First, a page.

Physical structure of a Zim database
The files that make up a Zim application are implemented in your operating environment’s file system. This section discusses how the various types of files are mapped onto that file system. This section looks only at the default organization. The default organization can be changed using Zim tools.
By default, Zim stores all database files, audit files, and document files in one operating system directory. This directory is the database directory; that is, the directory in which the ZIMINIT utility created your database.
When you start Zim Server, all databases that are going to be serviced are described in the zimdb.zim file.
When you start a Zim session, it assumes, unless told otherwise, that the default (i.e. current) operating system directory is the database directory and creates a working directory according the rules in the next item.
By default, Zim stores all working files in a sub-directory of the database directory, under a name that is formed using the number of the user connected to the database or under the name of the user that connected to the database.
The working directory can be created in a different place from the database directory by providing the configuration option “work directory” in the zimconfig.zim configuration file.
Another configuration option, “user name directory”, tells whether the working directory name must be a number or the name of the user.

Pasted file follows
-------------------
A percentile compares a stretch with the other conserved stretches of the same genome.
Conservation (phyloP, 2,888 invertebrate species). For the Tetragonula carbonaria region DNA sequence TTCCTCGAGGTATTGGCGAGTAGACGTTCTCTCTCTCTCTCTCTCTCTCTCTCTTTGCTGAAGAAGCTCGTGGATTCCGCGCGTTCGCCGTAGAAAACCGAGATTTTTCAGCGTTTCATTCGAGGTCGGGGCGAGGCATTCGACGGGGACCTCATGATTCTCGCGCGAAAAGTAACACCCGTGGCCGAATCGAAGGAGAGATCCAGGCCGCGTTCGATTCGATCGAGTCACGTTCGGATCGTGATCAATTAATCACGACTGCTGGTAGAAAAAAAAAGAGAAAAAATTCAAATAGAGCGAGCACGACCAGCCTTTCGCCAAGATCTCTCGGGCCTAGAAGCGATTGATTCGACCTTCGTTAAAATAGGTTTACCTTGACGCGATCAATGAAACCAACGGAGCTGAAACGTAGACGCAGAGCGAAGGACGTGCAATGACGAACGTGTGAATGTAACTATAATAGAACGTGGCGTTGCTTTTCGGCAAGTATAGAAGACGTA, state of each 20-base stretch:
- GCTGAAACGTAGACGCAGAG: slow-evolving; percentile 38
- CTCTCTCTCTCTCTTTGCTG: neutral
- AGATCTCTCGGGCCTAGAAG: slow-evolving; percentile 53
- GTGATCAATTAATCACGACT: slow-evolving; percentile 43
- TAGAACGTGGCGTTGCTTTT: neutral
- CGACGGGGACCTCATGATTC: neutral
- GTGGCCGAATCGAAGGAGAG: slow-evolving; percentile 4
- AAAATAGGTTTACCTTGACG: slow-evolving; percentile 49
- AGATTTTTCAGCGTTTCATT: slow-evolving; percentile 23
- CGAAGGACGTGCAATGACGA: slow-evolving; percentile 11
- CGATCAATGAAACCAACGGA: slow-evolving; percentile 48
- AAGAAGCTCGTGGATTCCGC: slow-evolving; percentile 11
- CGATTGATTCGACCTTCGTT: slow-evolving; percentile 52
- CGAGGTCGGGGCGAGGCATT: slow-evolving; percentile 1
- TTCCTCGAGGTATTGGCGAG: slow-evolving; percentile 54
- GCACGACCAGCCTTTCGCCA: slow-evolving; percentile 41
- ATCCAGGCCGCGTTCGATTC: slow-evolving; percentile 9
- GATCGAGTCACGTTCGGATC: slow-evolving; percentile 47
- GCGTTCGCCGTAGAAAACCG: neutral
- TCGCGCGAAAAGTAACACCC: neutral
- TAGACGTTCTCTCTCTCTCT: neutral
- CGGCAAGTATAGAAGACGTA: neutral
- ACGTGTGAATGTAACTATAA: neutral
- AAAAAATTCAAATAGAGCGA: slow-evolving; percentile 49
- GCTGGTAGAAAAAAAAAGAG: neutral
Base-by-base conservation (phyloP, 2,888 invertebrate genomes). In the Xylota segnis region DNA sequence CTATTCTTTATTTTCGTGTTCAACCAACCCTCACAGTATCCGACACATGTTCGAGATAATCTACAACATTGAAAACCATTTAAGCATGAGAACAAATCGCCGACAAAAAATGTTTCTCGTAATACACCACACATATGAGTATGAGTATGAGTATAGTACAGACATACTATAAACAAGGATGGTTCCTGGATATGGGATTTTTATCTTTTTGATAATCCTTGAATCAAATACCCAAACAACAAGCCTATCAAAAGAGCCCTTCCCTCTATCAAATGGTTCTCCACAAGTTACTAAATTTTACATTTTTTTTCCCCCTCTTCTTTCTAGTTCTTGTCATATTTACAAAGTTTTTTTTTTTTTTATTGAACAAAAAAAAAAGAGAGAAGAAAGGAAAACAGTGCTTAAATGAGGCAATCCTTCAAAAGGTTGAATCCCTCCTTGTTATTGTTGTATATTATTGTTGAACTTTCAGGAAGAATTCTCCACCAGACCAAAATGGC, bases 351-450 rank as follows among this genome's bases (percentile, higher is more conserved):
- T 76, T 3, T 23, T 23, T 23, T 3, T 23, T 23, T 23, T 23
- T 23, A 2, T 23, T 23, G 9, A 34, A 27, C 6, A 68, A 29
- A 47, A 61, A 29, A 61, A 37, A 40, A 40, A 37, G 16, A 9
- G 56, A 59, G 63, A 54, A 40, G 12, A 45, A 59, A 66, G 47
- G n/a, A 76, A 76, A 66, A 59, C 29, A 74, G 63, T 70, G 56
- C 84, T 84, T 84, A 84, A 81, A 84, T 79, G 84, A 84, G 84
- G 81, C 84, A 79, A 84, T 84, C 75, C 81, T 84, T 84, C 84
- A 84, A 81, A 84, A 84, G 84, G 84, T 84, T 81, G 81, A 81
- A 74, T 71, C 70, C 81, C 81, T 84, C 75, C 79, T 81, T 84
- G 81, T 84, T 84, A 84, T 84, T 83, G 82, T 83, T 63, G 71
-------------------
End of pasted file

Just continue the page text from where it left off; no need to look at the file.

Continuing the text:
WARNING: On UNIX systems, to properly allow users to log in and log off, the umask setting must be set correctly to allow working directory sharing by issuing the command:
Relationship between Zim Directories and Operating System Directories
Many operating systems use the concept of the directory as a means of organizing the various components of a file system. An operating system directory contains the definition of file system components such as files and other directories.
Zim also uses the concept of directories as organizational tools. A Zim directory contains the definitions of objects in your database, such as EntitySets, forms, and other ZIM directories.
Zim directories are quite independent of operating system directories. In fact, a Zim directory is itself implemented as an operating system. For example, the Zim root directory is usually stored as a file called zim0001. For every Zim directory created, Zim also creates an operating system directory in which compiled Zim programs are stored. For example, the operating system directory that Zim creates for the Zim root directory is usually called zim0001.ws.
Special Document File Names
Within Zim, the file name associated with a Zim document is normally a valid operating system file name or device name. However, Zim also recognizes special file names, with specific file prefixes. For more information on these file prefixes and their meanings, see File Path Prefix Characters.